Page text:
Advertisement

Oecologia

, Volume 85, Issue 3, pp 434–439 | Cite as

Comparative recruitment patterns of two non-pioneer canopy tree species in French Guiana

  • Pierre-Michel Forget
Original Papers

Summary

A comparative study was conducted on the recruitment patterns of two non-pioneer tree species, one dispersed by arboreal mammals and birds (Virola michelii, Myristicaceae) and the other by rodents (Moronobea coccinea, Clusiaceae). These species differ in fruiting phenology, seed size, dispersal distance, germination time and seed nutrient exhaustion. In both species, establishment patterns were consistent with the escape hypothesis and the Janzen-Connell model. Virola seeds need not be buried to survive and germinate, and may produce a seedling carpet beneath the parent. Moronobea seedlings only establish from seeds buried by scatterhoarding rodents in the surrounding understory. One-year survival of Virola seedlings was 47.8% and was greater >10 m than < 10 m from the largest parent tree. In contrast, survival of Moronobea seedlings was 56% 3 years after seed dispersal. Survival of juveniles was greater in gaps than in the understory for Virola but not for Moronobea. Moronobea survival was greater than Virola survival in both microhabitats. Both species establish in the understory, yet both grew faster in gaps. Virola appeared to be more gap-dependent than Moronobea which may persist several years in the understory until a gap occurs. Virola and Moronobea illustrate two intermediate recruitment patterns along an hypothetical continuum of nonpioneer species replacement (Bazzaz and Pickett 1980; Swaine and Whitmore 1988).

Key words

Non-pioneer species Moronobea coccinea Recruitment pattern Tropical tree Virola michelii 

Preview

Unable to display preview. Download preview PDF.

Unable to display preview. Download preview PDF.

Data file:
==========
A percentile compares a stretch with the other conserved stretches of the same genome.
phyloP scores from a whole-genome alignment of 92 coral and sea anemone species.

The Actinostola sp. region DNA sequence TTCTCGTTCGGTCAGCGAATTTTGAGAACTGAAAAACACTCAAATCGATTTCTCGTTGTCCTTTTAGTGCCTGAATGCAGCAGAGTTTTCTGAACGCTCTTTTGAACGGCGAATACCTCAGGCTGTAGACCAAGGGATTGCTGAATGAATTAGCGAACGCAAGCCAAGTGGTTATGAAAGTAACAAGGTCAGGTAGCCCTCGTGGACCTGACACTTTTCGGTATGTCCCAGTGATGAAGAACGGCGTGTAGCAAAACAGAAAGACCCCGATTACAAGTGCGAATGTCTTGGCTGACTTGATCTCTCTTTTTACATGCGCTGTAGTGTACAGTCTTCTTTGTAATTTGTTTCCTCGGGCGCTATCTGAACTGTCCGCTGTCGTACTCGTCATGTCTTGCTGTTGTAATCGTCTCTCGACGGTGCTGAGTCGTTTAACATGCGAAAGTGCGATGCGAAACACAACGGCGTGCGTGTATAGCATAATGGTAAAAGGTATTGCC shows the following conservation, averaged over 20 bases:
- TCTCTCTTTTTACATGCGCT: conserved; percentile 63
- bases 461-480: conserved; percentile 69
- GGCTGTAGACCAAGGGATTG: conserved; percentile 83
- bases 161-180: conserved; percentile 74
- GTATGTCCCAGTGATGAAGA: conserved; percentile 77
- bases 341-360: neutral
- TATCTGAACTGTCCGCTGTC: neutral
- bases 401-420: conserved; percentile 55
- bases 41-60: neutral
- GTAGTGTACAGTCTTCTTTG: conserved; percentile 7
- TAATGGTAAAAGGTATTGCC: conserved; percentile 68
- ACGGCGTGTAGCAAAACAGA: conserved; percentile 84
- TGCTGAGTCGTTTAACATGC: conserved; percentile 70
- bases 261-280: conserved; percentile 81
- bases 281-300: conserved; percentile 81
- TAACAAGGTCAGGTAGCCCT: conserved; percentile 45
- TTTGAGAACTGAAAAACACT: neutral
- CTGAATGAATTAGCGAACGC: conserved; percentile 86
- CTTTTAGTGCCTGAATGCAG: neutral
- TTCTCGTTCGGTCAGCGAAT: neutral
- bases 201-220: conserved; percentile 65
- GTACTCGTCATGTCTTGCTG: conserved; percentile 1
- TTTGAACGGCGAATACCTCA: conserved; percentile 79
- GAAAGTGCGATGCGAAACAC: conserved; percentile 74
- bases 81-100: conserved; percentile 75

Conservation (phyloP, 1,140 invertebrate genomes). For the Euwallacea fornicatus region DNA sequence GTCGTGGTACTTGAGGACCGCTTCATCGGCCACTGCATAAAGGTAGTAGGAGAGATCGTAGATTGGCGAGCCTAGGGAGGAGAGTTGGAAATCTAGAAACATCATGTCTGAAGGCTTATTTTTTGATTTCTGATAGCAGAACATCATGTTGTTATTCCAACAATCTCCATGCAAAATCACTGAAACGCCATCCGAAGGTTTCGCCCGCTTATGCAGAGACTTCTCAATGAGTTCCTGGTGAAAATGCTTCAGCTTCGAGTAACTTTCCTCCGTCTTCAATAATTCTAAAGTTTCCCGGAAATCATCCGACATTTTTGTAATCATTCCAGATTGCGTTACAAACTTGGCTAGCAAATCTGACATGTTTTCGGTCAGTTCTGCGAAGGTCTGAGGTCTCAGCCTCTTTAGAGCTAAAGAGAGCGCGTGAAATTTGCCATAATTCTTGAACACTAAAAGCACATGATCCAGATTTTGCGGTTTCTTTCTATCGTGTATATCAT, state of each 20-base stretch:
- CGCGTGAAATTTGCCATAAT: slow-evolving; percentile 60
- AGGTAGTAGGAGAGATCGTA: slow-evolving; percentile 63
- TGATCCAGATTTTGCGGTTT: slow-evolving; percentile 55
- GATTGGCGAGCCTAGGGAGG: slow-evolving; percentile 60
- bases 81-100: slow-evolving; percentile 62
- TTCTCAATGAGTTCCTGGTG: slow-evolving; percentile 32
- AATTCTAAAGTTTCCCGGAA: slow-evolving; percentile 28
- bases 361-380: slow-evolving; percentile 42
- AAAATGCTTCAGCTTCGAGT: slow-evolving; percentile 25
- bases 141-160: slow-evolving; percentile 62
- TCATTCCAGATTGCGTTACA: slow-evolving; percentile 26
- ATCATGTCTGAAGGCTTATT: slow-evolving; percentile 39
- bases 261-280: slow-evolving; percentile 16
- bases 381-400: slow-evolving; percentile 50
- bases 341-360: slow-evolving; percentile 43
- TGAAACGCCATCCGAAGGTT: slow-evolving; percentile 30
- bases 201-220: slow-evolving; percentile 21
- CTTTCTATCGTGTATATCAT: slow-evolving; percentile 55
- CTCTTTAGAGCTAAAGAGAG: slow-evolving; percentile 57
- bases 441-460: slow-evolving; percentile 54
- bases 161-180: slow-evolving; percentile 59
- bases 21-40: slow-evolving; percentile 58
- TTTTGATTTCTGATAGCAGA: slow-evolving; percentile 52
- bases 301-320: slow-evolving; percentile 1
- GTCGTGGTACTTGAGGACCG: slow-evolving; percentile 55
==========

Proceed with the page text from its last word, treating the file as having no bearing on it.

References

  1. Augspurger CK (1984) Seedling survival of tropical tree seedlings: a comparative study of growth and survival. J Ecol 77:777–796Google Scholar
  2. Bazzaz FA, Pickett STA (1980) Physiological ecology of tropical succession: a compative review. Ann Rev Ecol Syst 11:287–310Google Scholar
  3. Brokaw NVL (1982) The definition of treefall and its effect on measures of forest dynamics. Biotropica 14:158–160Google Scholar
  4. Brokaw NVL (1985) Treefalls, regrowth and community structure in tropical forests. In: Pickett STA, White PS (eds) The ecology of natural disturbance and patch dynamics. Academic Press Inc, pp 53–69Google Scholar
  5. Brokaw NVL (1987) Gap-phase regeneration of three pioneer tree species in a tropical forest. J Ecol 75:9–19Google Scholar
  6. Charles-Dominique P, Atramentowicz M, Charles-Dominique M, Gérard H, Hladik A, Hladik CM, Prévost MF(1981) Les mammifères frugivores arboricoles nocturnes d'une forêt guyanaise: inter-relations plantes-animaux. Rev d'Ecol (Terre et Vie) 35:341–435Google Scholar
  7. Clark DA, Clark DB (1984) Spacing dynamics of a tropical tree: evaluation of the Janzen-Connell model. Amer Nat 124:769–788Google Scholar
  8. Coley PD (1988) Herbivory and defensive characteristics of tree species in a lowland tropical forest. Ecol Monogr 53:209–233Google Scholar
  9. Coley PD (1988) Effects of plant growth rate and leaf time and the amount and type of anti-herbivore defence. Oecologia 74:531–536Google Scholar
  10. Connell JH (1971) On the role of natural ennemies in preventing competitive exclusion in some marine animals and in forest trees. In: den Boer PJ, Gradwell G (eds), Dynamics of populations. Pudoc, Wageningen, pp 298–312Google Scholar